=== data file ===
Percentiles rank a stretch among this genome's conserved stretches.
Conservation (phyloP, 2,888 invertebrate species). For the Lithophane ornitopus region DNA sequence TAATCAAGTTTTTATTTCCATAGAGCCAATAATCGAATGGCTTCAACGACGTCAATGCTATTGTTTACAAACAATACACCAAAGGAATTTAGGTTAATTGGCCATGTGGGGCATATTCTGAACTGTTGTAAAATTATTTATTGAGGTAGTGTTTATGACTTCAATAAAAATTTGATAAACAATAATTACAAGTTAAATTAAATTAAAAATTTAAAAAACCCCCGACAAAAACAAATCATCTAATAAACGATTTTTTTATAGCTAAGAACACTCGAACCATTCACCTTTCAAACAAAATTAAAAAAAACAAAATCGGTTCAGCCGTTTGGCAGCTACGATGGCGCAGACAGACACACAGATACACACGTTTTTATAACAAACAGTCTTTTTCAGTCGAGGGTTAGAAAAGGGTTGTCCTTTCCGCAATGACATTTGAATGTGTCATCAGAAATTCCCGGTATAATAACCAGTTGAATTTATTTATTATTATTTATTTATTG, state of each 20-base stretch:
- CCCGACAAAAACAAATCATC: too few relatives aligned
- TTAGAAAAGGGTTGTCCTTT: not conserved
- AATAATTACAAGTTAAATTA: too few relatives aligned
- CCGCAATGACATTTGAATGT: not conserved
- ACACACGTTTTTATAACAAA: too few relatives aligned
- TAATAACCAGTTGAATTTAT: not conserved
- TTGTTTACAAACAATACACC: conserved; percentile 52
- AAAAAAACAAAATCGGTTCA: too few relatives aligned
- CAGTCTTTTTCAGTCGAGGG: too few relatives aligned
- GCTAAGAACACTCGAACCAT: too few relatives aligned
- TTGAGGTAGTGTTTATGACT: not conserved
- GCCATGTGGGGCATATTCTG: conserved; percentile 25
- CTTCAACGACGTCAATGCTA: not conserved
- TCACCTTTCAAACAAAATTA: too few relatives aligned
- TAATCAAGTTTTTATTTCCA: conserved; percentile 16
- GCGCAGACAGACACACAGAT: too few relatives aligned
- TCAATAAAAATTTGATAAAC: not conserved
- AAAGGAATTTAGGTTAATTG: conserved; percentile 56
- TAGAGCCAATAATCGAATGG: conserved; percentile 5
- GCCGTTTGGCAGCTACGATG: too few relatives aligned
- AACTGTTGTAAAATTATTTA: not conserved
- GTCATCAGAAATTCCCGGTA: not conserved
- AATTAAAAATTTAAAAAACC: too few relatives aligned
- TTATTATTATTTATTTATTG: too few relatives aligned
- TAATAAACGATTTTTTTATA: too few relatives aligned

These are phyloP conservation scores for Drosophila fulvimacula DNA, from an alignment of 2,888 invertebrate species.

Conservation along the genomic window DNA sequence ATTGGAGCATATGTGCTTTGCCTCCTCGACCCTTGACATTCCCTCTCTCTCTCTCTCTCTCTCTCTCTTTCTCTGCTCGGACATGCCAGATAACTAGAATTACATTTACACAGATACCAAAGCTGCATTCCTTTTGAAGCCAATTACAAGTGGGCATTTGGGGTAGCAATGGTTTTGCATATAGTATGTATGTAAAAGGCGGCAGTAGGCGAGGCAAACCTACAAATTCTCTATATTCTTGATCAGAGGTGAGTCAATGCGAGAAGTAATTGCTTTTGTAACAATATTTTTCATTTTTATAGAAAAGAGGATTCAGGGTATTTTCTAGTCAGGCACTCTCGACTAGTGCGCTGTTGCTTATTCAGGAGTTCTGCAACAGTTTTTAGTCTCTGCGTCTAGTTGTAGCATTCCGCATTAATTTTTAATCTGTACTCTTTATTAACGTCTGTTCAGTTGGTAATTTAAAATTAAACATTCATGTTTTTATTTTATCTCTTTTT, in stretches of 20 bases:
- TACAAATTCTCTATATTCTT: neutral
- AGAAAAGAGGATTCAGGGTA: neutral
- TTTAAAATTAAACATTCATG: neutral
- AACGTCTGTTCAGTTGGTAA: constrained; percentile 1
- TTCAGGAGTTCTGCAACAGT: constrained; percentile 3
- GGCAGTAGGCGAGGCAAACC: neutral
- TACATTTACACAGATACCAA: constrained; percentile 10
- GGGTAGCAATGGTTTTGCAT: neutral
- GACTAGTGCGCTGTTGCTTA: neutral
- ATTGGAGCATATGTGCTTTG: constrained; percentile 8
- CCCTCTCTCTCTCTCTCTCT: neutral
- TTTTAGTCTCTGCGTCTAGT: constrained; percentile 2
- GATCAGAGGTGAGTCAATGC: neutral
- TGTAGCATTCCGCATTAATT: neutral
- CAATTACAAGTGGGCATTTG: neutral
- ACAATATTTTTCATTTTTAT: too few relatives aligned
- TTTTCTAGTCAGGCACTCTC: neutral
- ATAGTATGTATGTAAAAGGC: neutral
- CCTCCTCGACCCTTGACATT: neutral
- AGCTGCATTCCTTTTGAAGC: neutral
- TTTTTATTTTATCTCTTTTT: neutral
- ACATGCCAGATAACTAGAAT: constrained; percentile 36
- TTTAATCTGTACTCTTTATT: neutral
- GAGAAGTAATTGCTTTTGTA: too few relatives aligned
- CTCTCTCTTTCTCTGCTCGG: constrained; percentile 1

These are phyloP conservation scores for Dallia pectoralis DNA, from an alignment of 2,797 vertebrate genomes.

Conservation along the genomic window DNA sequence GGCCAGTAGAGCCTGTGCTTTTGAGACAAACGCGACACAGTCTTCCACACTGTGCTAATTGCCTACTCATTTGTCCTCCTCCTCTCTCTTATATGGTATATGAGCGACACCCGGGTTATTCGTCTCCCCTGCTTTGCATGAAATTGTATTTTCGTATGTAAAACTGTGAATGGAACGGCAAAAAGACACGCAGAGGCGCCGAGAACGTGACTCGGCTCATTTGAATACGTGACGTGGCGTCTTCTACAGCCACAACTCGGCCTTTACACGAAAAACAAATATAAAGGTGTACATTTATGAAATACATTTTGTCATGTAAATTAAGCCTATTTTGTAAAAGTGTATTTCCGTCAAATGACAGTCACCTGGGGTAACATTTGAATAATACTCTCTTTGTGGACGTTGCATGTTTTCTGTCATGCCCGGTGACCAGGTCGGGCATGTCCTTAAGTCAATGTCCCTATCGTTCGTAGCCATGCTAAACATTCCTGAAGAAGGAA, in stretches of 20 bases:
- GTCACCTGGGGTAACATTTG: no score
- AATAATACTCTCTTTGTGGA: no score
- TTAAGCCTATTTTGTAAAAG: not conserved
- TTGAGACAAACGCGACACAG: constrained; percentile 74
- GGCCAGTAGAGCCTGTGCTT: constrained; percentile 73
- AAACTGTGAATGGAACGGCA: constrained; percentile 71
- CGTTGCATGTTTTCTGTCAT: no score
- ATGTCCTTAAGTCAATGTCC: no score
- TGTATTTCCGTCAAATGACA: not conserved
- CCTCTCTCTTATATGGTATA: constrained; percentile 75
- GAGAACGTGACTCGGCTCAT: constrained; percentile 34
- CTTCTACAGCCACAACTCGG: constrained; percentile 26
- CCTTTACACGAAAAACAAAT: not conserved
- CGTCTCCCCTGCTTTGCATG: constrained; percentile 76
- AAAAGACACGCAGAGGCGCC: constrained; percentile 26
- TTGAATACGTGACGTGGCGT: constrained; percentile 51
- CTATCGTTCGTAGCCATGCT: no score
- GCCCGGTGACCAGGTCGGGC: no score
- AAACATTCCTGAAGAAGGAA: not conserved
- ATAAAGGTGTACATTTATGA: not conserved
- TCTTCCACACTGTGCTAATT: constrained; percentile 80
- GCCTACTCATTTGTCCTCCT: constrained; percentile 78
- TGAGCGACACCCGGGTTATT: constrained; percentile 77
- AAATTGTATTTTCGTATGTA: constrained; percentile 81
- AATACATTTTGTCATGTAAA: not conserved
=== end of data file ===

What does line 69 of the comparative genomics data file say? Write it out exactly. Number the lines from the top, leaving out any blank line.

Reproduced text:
- CCTTTACACGAAAAACAAAT: not conserved